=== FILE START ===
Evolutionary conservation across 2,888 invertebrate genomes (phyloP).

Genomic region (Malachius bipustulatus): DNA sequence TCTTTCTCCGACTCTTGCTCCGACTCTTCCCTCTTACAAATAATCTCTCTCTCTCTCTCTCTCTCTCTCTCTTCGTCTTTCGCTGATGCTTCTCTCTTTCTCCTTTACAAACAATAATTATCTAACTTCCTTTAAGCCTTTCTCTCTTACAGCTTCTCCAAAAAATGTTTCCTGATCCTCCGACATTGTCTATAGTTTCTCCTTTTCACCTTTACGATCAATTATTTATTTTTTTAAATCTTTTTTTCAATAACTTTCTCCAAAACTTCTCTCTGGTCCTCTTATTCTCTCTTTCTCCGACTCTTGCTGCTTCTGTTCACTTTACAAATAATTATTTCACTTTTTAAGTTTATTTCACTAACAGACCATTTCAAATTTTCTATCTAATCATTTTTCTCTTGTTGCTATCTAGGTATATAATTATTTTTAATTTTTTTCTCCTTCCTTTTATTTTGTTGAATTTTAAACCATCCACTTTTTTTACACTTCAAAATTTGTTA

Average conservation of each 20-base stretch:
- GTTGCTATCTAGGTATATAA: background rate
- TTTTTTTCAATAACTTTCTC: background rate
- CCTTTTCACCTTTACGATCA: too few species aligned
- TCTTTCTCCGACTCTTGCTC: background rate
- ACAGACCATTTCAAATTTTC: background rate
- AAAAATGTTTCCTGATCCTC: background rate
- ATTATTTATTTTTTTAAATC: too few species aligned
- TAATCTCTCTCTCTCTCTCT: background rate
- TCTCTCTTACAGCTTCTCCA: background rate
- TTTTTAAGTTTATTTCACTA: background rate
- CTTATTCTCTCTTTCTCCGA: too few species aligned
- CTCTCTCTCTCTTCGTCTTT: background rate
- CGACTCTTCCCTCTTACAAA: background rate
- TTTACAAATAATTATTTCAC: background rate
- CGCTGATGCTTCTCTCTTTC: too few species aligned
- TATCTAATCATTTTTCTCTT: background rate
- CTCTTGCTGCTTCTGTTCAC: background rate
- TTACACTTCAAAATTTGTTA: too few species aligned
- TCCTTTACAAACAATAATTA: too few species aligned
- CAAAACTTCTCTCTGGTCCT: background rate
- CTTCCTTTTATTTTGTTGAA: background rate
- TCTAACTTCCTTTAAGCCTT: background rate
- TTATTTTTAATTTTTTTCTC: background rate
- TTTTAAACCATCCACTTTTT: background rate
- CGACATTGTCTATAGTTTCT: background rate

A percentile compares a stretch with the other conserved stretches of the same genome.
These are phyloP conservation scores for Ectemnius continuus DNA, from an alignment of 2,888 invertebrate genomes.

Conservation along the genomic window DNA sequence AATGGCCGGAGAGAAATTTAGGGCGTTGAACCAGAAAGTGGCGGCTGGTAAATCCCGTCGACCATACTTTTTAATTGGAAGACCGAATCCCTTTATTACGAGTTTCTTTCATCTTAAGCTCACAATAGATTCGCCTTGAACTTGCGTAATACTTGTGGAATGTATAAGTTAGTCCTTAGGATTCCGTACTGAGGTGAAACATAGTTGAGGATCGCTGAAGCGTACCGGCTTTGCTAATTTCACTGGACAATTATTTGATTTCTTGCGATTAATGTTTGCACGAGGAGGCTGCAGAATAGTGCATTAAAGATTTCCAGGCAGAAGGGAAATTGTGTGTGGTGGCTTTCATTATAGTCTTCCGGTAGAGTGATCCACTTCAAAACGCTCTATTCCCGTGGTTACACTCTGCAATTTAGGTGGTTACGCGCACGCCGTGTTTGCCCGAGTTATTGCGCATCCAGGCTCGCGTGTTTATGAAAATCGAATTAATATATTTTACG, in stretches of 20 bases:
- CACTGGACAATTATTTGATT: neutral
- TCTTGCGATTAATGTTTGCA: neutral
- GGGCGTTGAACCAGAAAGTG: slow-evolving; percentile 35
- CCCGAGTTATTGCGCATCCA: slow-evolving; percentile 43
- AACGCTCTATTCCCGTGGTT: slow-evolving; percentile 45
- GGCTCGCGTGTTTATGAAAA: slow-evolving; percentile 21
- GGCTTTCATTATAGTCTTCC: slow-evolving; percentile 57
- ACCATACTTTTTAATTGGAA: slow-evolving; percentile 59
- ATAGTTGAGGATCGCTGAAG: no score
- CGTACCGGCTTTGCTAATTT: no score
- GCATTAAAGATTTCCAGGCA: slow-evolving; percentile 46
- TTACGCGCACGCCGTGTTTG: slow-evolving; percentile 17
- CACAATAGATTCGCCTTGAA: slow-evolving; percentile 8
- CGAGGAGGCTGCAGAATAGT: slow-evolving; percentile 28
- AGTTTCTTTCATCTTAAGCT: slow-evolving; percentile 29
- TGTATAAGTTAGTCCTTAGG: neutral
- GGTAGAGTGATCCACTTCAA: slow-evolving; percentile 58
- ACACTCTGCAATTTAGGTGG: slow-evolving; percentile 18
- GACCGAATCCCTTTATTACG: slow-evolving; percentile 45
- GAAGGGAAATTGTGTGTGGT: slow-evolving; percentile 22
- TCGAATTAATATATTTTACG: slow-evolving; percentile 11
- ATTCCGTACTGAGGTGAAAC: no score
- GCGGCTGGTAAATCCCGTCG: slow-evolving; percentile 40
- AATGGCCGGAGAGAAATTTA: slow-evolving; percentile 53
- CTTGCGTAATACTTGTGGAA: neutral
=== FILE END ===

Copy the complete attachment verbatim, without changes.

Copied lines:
Evolutionary conservation across 2,888 invertebrate genomes (phyloP).

Genomic region (Malachius bipustulatus): DNA sequence TCTTTCTCCGACTCTTGCTCCGACTCTTCCCTCTTACAAATAATCTCTCTCTCTCTCTCTCTCTCTCTCTCTTCGTCTTTCGCTGATGCTTCTCTCTTTCTCCTTTACAAACAATAATTATCTAACTTCCTTTAAGCCTTTCTCTCTTACAGCTTCTCCAAAAAATGTTTCCTGATCCTCCGACATTGTCTATAGTTTCTCCTTTTCACCTTTACGATCAATTATTTATTTTTTTAAATCTTTTTTTCAATAACTTTCTCCAAAACTTCTCTCTGGTCCTCTTATTCTCTCTTTCTCCGACTCTTGCTGCTTCTGTTCACTTTACAAATAATTATTTCACTTTTTAAGTTTATTTCACTAACAGACCATTTCAAATTTTCTATCTAATCATTTTTCTCTTGTTGCTATCTAGGTATATAATTATTTTTAATTTTTTTCTCCTTCCTTTTATTTTGTTGAATTTTAAACCATCCACTTTTTTTACACTTCAAAATTTGTTA

Average conservation of each 20-base stretch:
- GTTGCTATCTAGGTATATAA: background rate
- TTTTTTTCAATAACTTTCTC: background rate
- CCTTTTCACCTTTACGATCA: too few species aligned
- TCTTTCTCCGACTCTTGCTC: background rate
- ACAGACCATTTCAAATTTTC: background rate
- AAAAATGTTTCCTGATCCTC: background rate
- ATTATTTATTTTTTTAAATC: too few species aligned
- TAATCTCTCTCTCTCTCTCT: background rate
- TCTCTCTTACAGCTTCTCCA: background rate
- TTTTTAAGTTTATTTCACTA: background rate
- CTTATTCTCTCTTTCTCCGA: too few species aligned
- CTCTCTCTCTCTTCGTCTTT: background rate
- CGACTCTTCCCTCTTACAAA: background rate
- TTTACAAATAATTATTTCAC: background rate
- CGCTGATGCTTCTCTCTTTC: too few species aligned
- TATCTAATCATTTTTCTCTT: background rate
- CTCTTGCTGCTTCTGTTCAC: background rate
- TTACACTTCAAAATTTGTTA: too few species aligned
- TCCTTTACAAACAATAATTA: too few species aligned
- CAAAACTTCTCTCTGGTCCT: background rate
- CTTCCTTTTATTTTGTTGAA: background rate
- TCTAACTTCCTTTAAGCCTT: background rate
- TTATTTTTAATTTTTTTCTC: background rate
- TTTTAAACCATCCACTTTTT: background rate
- CGACATTGTCTATAGTTTCT: background rate

A percentile compares a stretch with the other conserved stretches of the same genome.
These are phyloP conservation scores for Ectemnius continuus DNA, from an alignment of 2,888 invertebrate genomes.

Conservation along the genomic window DNA sequence AATGGCCGGAGAGAAATTTAGGGCGTTGAACCAGAAAGTGGCGGCTGGTAAATCCCGTCGACCATACTTTTTAATTGGAAGACCGAATCCCTTTATTACGAGTTTCTTTCATCTTAAGCTCACAATAGATTCGCCTTGAACTTGCGTAATACTTGTGGAATGTATAAGTTAGTCCTTAGGATTCCGTACTGAGGTGAAACATAGTTGAGGATCGCTGAAGCGTACCGGCTTTGCTAATTTCACTGGACAATTATTTGATTTCTTGCGATTAATGTTTGCACGAGGAGGCTGCAGAATAGTGCATTAAAGATTTCCAGGCAGAAGGGAAATTGTGTGTGGTGGCTTTCATTATAGTCTTCCGGTAGAGTGATCCACTTCAAAACGCTCTATTCCCGTGGTTACACTCTGCAATTTAGGTGGTTACGCGCACGCCGTGTTTGCCCGAGTTATTGCGCATCCAGGCTCGCGTGTTTATGAAAATCGAATTAATATATTTTACG, in stretches of 20 bases:
- CACTGGACAATTATTTGATT: neutral
- TCTTGCGATTAATGTTTGCA: neutral
- GGGCGTTGAACCAGAAAGTG: slow-evolving; percentile 35
- CCCGAGTTATTGCGCATCCA: slow-evolving; percentile 43
- AACGCTCTATTCCCGTGGTT: slow-evolving; percentile 45
- GGCTCGCGTGTTTATGAAAA: slow-evolving; percentile 21
- GGCTTTCATTATAGTCTTCC: slow-evolving; percentile 57
- ACCATACTTTTTAATTGGAA: slow-evolving; percentile 59
- ATAGTTGAGGATCGCTGAAG: no score
- CGTACCGGCTTTGCTAATTT: no score
- GCATTAAAGATTTCCAGGCA: slow-evolving; percentile 46
- TTACGCGCACGCCGTGTTTG: slow-evolving; percentile 17
- CACAATAGATTCGCCTTGAA: slow-evolving; percentile 8
- CGAGGAGGCTGCAGAATAGT: slow-evolving; percentile 28
- AGTTTCTTTCATCTTAAGCT: slow-evolving; percentile 29
- TGTATAAGTTAGTCCTTAGG: neutral
- GGTAGAGTGATCCACTTCAA: slow-evolving; percentile 58
- ACACTCTGCAATTTAGGTGG: slow-evolving; percentile 18
- GACCGAATCCCTTTATTACG: slow-evolving; percentile 45
- GAAGGGAAATTGTGTGTGGT: slow-evolving; percentile 22
- TCGAATTAATATATTTTACG: slow-evolving; percentile 11
- ATTCCGTACTGAGGTGAAAC: no score
- GCGGCTGGTAAATCCCGTCG: slow-evolving; percentile 40
- AATGGCCGGAGAGAAATTTA: slow-evolving; percentile 53
- CTTGCGTAATACTTGTGGAA: neutral